Not without Washington

Klaus Joachim Herrmann on the foreign ministers’ meeting on Ukraine.

The second crucial participant in the Ukraine crisis was not expected at the foreign ministers’ meeting in Berlin. Washington is staying out of it because it would rather arm itself from a distance against Russia. No decision will be made on the issue without the guidance of U.S. leaders, or CIA and other advisers. President Poroshenko often phones his boss Obama overseas, Obama’s vice president, or even the secretary of state many times a day. Even the disgusting show of bureaucracy regarding the Russian aid convoy required conversation.

The conflict, in which large cities in the middle of Europe are being bombarded by an army armed with rockets and artillery and citizens are being driven out by the hundreds of thousands, is at its core geostrategic. The U.S. and NATO want to move forward in the post-Soviet world, and Russia wants to prevent that exact thing from happening. Both sides are avoiding a direct confrontation. But the situation is becoming similar to how things once were in Vietnam: Forces are being mobilized, armed and sent into the fire.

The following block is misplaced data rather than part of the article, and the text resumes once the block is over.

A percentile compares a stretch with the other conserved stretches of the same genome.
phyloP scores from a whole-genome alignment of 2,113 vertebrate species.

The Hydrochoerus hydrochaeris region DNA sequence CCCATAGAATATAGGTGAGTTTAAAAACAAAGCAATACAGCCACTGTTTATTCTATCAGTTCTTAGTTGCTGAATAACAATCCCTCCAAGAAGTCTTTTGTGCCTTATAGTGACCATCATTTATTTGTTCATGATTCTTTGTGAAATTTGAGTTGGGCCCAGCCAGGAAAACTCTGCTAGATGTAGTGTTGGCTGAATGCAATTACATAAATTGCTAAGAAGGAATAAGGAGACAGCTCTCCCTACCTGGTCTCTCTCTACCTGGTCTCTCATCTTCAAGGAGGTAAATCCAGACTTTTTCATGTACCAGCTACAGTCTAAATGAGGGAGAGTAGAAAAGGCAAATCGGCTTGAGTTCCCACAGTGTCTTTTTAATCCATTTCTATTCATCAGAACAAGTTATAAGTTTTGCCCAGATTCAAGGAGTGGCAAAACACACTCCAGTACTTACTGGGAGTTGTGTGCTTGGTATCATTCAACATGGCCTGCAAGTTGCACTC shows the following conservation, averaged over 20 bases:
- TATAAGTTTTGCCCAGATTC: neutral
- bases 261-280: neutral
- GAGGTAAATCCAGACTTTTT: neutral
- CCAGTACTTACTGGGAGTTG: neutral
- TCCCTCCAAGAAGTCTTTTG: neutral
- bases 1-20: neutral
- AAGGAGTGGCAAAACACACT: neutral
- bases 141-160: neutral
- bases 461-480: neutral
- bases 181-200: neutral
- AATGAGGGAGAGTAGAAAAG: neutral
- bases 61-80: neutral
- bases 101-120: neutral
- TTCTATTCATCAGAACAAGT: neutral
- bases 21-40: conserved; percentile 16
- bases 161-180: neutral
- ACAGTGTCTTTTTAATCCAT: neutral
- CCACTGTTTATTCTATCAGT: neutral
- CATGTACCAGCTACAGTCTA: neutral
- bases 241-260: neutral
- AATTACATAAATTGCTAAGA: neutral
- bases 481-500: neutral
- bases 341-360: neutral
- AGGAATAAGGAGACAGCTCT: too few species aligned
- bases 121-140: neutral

In the meantime, Europe is helplessly dithering and trying to avert any further damage. European leaders will not be able to do that without considering their own interests and putting pressure on both intensely quarreling superpowers; without the direct participation of Moscow and Washington in negotiations, there is no peace.

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